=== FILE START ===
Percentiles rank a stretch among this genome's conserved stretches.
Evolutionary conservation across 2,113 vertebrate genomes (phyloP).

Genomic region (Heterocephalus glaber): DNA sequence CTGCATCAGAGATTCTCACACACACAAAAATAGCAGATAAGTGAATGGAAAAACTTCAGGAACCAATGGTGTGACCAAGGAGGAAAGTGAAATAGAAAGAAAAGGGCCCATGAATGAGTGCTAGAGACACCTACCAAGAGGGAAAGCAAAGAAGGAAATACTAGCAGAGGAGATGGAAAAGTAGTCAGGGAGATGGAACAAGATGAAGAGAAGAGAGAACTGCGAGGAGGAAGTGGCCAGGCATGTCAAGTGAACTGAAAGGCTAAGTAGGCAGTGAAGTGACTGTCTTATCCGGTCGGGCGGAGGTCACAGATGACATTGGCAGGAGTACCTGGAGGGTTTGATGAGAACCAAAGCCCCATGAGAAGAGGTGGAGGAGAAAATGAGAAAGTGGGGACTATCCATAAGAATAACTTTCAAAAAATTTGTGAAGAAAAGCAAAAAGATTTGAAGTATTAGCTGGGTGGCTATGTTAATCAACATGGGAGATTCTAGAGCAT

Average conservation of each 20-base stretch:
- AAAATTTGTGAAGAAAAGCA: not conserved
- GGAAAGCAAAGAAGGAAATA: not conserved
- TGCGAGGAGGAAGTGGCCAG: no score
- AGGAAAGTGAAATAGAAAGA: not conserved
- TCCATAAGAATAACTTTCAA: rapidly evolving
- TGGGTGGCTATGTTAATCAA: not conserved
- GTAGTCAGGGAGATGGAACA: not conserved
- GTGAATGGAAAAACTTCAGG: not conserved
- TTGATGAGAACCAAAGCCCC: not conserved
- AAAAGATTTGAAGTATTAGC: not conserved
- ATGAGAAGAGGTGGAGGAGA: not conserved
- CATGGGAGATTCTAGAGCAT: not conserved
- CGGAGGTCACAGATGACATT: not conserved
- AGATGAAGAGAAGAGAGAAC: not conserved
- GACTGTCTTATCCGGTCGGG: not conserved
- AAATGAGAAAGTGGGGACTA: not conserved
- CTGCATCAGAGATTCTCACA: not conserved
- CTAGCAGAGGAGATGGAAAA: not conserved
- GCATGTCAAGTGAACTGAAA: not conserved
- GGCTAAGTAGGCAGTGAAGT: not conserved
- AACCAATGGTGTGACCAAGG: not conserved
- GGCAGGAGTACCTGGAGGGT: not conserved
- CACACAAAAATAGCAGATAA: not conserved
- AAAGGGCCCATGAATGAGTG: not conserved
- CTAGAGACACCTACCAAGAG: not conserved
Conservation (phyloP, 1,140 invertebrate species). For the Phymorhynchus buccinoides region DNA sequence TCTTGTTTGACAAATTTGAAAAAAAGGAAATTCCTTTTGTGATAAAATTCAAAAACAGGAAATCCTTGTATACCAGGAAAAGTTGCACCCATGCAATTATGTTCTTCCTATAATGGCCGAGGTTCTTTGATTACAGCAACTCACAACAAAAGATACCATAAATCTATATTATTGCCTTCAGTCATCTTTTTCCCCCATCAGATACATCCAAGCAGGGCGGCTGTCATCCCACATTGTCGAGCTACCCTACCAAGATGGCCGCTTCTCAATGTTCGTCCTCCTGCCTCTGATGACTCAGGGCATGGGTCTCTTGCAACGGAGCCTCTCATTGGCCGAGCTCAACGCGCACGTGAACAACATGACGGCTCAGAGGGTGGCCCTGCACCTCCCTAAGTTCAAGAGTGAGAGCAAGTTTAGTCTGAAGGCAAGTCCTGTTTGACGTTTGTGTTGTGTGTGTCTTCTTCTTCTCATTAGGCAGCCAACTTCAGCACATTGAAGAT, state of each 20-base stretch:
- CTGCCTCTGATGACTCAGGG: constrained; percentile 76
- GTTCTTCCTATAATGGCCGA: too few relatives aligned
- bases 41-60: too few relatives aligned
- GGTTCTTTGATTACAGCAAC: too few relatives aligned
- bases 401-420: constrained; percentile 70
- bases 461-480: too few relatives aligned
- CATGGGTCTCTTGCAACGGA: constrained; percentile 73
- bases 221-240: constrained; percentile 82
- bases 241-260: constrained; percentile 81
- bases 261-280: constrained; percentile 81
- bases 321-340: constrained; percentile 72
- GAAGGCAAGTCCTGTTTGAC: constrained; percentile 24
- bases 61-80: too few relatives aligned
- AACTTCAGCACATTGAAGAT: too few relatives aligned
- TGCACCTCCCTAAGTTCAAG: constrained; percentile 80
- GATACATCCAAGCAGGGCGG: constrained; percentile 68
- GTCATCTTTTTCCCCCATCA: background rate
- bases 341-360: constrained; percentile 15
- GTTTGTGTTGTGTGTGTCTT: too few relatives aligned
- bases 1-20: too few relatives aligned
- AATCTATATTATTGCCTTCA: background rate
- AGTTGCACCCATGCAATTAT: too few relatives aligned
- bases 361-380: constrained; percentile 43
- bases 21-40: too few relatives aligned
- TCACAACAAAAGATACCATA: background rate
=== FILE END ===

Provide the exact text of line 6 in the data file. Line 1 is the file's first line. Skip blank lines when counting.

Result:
- GGAAAGCAAAGAAGGAAATA: not conserved